BOBBY: Nathan C. Crocker plays the lead in Sondheim's 41-year-old musical.
In Good Company
Sondheim's songs the star at SRT
By David Templeton
Stephen Sondheim's 1970 musical Company may be one of the best-known shows that few people have actually seen. Its most famous song, the addictively bouncy "Side by Side," has come to stand as one of Sondheim's most-beloved tunes—a popular Broadway stage revue of the composer's music was actually titled Side by Side by Sondheim—and yet many would be incapable of identifying which musical "Side by Side" originally came from.
For those who've never had the opportunity to hear the songs together with the actual play, Summer Repertory Theater is now staging the 41-year-old musical. Of course, 41 years of buildup is bound to produce some disappointment, and ultimately the show as a whole does seem less than the sum of its musical parts. Essentially plotless, with its most irritating song, "Bobby," repeated endlessly throughout the proceedings, Company is a series of vignettes about struggling marriages strung together as 35-year-old Bobby (Nathan C. Crocker), questioning his own aversion to marriage, visits his married friends, one unhappy couple at a time.
Little actually happens in Company, and the lovely song "Being Alive" turns out to be a less successful climax to Bobby's angsty quest than I'd hoped. With a generally weak book by George Furth, the show is all about the songs, and under the musical direction of Alex Wise, the music in the SRT production is the real power source of the show. The cast, though noticeably tired early on in the run, all have fine voices, and many find truly entertaining ways to infuse their songs with eccentric, character-driven life.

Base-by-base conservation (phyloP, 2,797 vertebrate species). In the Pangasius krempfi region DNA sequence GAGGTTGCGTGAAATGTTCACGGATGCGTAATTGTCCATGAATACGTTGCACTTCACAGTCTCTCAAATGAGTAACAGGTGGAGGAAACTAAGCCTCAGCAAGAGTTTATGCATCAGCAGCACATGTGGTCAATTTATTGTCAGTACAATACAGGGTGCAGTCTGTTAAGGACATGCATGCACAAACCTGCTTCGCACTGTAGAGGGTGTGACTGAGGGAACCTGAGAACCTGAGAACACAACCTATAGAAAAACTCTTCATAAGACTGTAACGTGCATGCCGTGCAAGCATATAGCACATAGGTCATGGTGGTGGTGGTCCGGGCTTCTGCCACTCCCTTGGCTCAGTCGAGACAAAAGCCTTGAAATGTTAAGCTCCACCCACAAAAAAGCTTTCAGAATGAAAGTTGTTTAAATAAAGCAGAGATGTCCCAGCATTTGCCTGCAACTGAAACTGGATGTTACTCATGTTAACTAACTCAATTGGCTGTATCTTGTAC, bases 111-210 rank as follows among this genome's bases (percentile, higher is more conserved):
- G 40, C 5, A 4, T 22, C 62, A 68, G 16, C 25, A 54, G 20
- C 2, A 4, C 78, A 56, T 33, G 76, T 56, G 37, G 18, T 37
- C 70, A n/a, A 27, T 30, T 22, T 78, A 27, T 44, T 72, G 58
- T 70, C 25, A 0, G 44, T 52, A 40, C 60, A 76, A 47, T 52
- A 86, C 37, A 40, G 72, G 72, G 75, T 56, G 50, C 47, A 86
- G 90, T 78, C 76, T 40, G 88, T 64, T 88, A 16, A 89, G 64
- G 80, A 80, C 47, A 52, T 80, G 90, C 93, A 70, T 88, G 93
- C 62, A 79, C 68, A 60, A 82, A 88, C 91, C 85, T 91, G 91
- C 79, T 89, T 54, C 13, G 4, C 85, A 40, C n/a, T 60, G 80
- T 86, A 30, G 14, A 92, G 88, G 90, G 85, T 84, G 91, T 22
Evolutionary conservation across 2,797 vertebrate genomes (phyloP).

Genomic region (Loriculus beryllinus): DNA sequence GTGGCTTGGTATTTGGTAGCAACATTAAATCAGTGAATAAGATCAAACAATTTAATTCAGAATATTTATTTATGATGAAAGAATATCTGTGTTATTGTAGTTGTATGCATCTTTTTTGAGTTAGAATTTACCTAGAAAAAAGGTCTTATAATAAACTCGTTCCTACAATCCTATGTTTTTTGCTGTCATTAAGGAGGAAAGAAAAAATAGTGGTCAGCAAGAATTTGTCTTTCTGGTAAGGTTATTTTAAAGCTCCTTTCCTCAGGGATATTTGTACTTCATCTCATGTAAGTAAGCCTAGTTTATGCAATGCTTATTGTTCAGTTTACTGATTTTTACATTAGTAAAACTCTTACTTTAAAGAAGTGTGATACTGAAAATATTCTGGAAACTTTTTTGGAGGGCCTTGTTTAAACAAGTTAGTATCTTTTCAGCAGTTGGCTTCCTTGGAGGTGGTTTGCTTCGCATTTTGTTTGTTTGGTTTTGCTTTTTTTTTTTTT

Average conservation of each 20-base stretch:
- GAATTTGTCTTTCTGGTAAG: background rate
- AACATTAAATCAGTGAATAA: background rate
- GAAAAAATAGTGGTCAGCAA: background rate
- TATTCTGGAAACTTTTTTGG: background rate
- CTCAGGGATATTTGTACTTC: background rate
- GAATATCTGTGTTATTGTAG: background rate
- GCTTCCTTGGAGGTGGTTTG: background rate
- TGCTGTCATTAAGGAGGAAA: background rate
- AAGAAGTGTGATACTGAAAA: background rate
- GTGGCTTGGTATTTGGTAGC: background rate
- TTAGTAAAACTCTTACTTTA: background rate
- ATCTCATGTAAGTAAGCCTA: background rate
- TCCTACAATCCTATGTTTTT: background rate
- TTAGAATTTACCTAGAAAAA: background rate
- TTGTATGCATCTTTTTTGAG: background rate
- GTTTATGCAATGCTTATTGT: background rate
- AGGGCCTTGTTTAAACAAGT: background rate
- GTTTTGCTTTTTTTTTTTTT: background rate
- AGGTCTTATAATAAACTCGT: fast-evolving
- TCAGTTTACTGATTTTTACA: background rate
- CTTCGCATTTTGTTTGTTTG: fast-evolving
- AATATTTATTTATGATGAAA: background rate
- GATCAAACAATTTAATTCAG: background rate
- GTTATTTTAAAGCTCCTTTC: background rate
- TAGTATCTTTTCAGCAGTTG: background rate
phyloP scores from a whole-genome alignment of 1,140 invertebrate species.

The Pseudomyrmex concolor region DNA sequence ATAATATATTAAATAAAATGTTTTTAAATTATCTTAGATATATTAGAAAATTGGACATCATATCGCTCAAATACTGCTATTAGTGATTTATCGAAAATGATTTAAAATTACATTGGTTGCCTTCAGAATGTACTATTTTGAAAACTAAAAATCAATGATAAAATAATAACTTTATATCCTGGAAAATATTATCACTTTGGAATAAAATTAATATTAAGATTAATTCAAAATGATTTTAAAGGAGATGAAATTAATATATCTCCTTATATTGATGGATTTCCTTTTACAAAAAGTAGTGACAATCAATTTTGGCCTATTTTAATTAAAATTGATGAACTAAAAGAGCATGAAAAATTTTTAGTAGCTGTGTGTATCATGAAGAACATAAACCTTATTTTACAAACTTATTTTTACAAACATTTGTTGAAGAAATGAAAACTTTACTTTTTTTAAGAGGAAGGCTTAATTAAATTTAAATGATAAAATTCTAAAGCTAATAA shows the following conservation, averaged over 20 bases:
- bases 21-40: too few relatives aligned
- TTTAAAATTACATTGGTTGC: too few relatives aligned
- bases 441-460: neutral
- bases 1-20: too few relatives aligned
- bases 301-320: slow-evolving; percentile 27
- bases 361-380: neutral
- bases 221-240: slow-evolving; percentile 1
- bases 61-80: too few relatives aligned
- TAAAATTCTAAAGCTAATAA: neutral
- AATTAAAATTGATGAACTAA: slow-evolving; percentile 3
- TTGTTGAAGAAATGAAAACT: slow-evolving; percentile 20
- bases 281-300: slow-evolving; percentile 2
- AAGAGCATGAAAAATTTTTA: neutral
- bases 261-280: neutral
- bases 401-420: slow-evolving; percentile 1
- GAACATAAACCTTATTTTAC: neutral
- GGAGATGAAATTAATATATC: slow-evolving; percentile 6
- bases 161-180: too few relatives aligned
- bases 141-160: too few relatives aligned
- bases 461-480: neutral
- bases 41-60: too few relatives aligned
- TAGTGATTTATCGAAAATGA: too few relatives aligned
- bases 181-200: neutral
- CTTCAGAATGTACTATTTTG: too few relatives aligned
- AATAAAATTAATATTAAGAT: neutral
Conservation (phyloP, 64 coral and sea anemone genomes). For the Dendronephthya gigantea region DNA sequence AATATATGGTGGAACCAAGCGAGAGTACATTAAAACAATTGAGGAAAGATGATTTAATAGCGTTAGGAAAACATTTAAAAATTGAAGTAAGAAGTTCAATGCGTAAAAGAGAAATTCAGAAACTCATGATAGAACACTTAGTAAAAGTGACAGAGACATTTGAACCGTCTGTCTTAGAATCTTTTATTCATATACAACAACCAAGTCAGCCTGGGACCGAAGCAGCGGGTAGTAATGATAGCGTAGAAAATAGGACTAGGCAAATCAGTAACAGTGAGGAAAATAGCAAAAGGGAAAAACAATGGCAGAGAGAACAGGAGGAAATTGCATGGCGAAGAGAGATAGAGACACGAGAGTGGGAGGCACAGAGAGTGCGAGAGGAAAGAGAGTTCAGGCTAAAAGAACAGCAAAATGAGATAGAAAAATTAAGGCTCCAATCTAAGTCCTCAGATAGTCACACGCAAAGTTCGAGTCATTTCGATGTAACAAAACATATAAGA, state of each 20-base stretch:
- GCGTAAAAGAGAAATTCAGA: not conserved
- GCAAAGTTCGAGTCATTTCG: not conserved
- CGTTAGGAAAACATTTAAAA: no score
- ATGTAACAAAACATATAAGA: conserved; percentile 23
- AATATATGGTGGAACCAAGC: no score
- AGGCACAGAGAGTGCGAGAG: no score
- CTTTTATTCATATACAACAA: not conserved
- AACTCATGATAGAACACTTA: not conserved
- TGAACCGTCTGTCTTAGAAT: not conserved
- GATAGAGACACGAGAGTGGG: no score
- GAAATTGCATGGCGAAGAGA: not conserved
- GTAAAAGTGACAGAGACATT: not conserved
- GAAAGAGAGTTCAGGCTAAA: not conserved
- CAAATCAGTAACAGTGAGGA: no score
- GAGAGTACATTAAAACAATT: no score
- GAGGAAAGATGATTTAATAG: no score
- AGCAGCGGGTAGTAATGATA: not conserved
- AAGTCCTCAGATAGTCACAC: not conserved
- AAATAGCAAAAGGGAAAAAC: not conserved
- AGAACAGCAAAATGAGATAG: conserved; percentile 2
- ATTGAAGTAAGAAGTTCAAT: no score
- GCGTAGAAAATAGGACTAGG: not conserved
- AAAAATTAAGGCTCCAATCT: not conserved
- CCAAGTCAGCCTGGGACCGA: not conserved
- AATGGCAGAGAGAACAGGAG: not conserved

Highlights include Cody Craven's light and lovely take on the wistful "Sorry-Grateful," in which Bobby's friend Harry describes marriage as a bittersweet collision of conflicting emotions; "Getting Married Today," in which Amy (sung with delightfully supersonic mania by Sarah Crane) tries to talk herself out of marrying Paul; the aforementioned "Side by Side," in which Crocker is joined by the entire cast in a clever celebration of friendship; and most memorably, "The Ladies Who Lunch," a raw, very funny dissection of female survival techniques, magnificently sung by Tiffany Denise Hobbs, nearly taking the roof off the theater with her no-holds-barred ferocity.
Ultimately, it is the performances of the committed and talented cast, backed by a solid orchestra, that make this Company worth keeping.
'Company' runs through Aug. 7 at Summer Repertory Theater. 1501 Mendocino Ave., Santa Rosa. Dates and showtimes vary. $10-$25. 707.527.4343. www.summerrep.com.
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